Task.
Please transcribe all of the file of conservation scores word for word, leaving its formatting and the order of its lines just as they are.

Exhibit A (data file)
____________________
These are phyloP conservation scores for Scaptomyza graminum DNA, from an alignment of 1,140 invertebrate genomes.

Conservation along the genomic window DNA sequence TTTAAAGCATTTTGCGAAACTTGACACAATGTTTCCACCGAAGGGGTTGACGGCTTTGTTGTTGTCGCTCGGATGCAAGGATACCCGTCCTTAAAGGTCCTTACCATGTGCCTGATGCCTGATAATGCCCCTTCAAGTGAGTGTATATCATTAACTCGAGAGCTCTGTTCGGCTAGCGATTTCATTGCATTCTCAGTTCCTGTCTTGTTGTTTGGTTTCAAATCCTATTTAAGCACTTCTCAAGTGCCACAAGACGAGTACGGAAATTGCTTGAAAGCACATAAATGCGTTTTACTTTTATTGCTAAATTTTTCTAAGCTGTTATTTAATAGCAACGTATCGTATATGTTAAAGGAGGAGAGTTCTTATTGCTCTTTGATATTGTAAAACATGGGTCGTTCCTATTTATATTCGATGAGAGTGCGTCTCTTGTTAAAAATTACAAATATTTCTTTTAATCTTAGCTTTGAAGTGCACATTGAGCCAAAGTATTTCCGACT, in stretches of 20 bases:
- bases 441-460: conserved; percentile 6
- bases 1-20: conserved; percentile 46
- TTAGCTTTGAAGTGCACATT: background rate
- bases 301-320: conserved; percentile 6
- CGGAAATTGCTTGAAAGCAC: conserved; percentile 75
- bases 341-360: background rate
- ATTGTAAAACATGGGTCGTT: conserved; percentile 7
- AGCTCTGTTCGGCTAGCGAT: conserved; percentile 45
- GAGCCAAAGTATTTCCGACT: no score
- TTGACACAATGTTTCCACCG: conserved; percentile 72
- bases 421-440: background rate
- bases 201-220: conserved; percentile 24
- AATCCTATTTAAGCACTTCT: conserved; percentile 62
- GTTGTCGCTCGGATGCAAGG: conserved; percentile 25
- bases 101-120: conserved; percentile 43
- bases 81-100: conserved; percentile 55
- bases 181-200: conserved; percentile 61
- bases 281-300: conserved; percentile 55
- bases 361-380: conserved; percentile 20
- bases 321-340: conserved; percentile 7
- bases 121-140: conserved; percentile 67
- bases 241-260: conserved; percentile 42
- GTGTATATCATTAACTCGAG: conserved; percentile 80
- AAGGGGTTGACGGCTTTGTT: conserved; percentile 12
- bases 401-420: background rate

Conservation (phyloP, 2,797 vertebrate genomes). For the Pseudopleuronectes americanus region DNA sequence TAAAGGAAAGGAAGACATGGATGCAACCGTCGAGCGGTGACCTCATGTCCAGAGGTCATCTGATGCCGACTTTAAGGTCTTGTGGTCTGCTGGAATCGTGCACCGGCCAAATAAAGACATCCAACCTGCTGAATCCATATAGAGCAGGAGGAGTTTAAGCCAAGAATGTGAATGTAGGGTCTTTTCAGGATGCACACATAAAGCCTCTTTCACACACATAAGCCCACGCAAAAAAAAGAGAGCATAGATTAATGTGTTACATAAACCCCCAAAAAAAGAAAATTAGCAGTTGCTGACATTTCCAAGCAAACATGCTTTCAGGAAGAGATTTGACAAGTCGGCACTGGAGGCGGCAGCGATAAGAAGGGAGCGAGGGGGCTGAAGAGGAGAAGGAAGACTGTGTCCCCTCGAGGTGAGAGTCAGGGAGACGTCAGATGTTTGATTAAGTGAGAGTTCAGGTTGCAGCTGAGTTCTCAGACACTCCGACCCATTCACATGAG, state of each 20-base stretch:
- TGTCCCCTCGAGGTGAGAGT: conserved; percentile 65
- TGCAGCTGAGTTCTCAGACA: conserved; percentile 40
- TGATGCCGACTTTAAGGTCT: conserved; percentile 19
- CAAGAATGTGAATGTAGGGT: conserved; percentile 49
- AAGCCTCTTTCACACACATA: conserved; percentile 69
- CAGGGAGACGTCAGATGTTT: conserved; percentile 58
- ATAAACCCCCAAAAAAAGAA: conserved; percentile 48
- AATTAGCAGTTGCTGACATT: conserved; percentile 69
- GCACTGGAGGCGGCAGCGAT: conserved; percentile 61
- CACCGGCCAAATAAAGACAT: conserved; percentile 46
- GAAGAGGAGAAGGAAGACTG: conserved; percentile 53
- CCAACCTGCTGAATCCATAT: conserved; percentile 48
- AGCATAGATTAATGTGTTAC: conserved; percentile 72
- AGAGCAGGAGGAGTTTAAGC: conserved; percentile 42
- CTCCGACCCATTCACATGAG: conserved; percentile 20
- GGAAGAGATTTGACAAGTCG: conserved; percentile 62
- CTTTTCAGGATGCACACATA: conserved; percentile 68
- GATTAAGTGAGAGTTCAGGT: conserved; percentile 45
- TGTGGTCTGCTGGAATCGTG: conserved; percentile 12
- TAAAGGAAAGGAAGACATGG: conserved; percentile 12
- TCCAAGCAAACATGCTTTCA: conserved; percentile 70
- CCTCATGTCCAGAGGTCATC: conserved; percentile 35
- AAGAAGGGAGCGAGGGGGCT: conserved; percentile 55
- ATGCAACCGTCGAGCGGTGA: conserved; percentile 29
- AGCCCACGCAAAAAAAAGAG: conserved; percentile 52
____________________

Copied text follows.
These are phyloP conservation scores for Scaptomyza graminum DNA, from an alignment of 1,140 invertebrate genomes.

Conservation along the genomic window DNA sequence TTTAAAGCATTTTGCGAAACTTGACACAATGTTTCCACCGAAGGGGTTGACGGCTTTGTTGTTGTCGCTCGGATGCAAGGATACCCGTCCTTAAAGGTCCTTACCATGTGCCTGATGCCTGATAATGCCCCTTCAAGTGAGTGTATATCATTAACTCGAGAGCTCTGTTCGGCTAGCGATTTCATTGCATTCTCAGTTCCTGTCTTGTTGTTTGGTTTCAAATCCTATTTAAGCACTTCTCAAGTGCCACAAGACGAGTACGGAAATTGCTTGAAAGCACATAAATGCGTTTTACTTTTATTGCTAAATTTTTCTAAGCTGTTATTTAATAGCAACGTATCGTATATGTTAAAGGAGGAGAGTTCTTATTGCTCTTTGATATTGTAAAACATGGGTCGTTCCTATTTATATTCGATGAGAGTGCGTCTCTTGTTAAAAATTACAAATATTTCTTTTAATCTTAGCTTTGAAGTGCACATTGAGCCAAAGTATTTCCGACT, in stretches of 20 bases:
- bases 441-460: conserved; percentile 6
- bases 1-20: conserved; percentile 46
- TTAGCTTTGAAGTGCACATT: background rate
- bases 301-320: conserved; percentile 6
- CGGAAATTGCTTGAAAGCAC: conserved; percentile 75
- bases 341-360: background rate
- ATTGTAAAACATGGGTCGTT: conserved; percentile 7
- AGCTCTGTTCGGCTAGCGAT: conserved; percentile 45
- GAGCCAAAGTATTTCCGACT: no score
- TTGACACAATGTTTCCACCG: conserved; percentile 72
- bases 421-440: background rate
- bases 201-220: conserved; percentile 24
- AATCCTATTTAAGCACTTCT: conserved; percentile 62
- GTTGTCGCTCGGATGCAAGG: conserved; percentile 25
- bases 101-120: conserved; percentile 43
- bases 81-100: conserved; percentile 55
- bases 181-200: conserved; percentile 61
- bases 281-300: conserved; percentile 55
- bases 361-380: conserved; percentile 20
- bases 321-340: conserved; percentile 7
- bases 121-140: conserved; percentile 67
- bases 241-260: conserved; percentile 42
- GTGTATATCATTAACTCGAG: conserved; percentile 80
- AAGGGGTTGACGGCTTTGTT: conserved; percentile 12
- bases 401-420: background rate

Conservation (phyloP, 2,797 vertebrate genomes). For the Pseudopleuronectes americanus region DNA sequence TAAAGGAAAGGAAGACATGGATGCAACCGTCGAGCGGTGACCTCATGTCCAGAGGTCATCTGATGCCGACTTTAAGGTCTTGTGGTCTGCTGGAATCGTGCACCGGCCAAATAAAGACATCCAACCTGCTGAATCCATATAGAGCAGGAGGAGTTTAAGCCAAGAATGTGAATGTAGGGTCTTTTCAGGATGCACACATAAAGCCTCTTTCACACACATAAGCCCACGCAAAAAAAAGAGAGCATAGATTAATGTGTTACATAAACCCCCAAAAAAAGAAAATTAGCAGTTGCTGACATTTCCAAGCAAACATGCTTTCAGGAAGAGATTTGACAAGTCGGCACTGGAGGCGGCAGCGATAAGAAGGGAGCGAGGGGGCTGAAGAGGAGAAGGAAGACTGTGTCCCCTCGAGGTGAGAGTCAGGGAGACGTCAGATGTTTGATTAAGTGAGAGTTCAGGTTGCAGCTGAGTTCTCAGACACTCCGACCCATTCACATGAG, state of each 20-base stretch:
- TGTCCCCTCGAGGTGAGAGT: conserved; percentile 65
- TGCAGCTGAGTTCTCAGACA: conserved; percentile 40
- TGATGCCGACTTTAAGGTCT: conserved; percentile 19
- CAAGAATGTGAATGTAGGGT: conserved; percentile 49
- AAGCCTCTTTCACACACATA: conserved; percentile 69
- CAGGGAGACGTCAGATGTTT: conserved; percentile 58
- ATAAACCCCCAAAAAAAGAA: conserved; percentile 48
- AATTAGCAGTTGCTGACATT: conserved; percentile 69
- GCACTGGAGGCGGCAGCGAT: conserved; percentile 61
- CACCGGCCAAATAAAGACAT: conserved; percentile 46
- GAAGAGGAGAAGGAAGACTG: conserved; percentile 53
- CCAACCTGCTGAATCCATAT: conserved; percentile 48
- AGCATAGATTAATGTGTTAC: conserved; percentile 72
- AGAGCAGGAGGAGTTTAAGC: conserved; percentile 42
- CTCCGACCCATTCACATGAG: conserved; percentile 20
- GGAAGAGATTTGACAAGTCG: conserved; percentile 62
- CTTTTCAGGATGCACACATA: conserved; percentile 68
- GATTAAGTGAGAGTTCAGGT: conserved; percentile 45
- TGTGGTCTGCTGGAATCGTG: conserved; percentile 12
- TAAAGGAAAGGAAGACATGG: conserved; percentile 12
- TCCAAGCAAACATGCTTTCA: conserved; percentile 70
- CCTCATGTCCAGAGGTCATC: conserved; percentile 35
- AAGAAGGGAGCGAGGGGGCT: conserved; percentile 55
- ATGCAACCGTCGAGCGGTGA: conserved; percentile 29
- AGCCCACGCAAAAAAAAGAG: conserved; percentile 52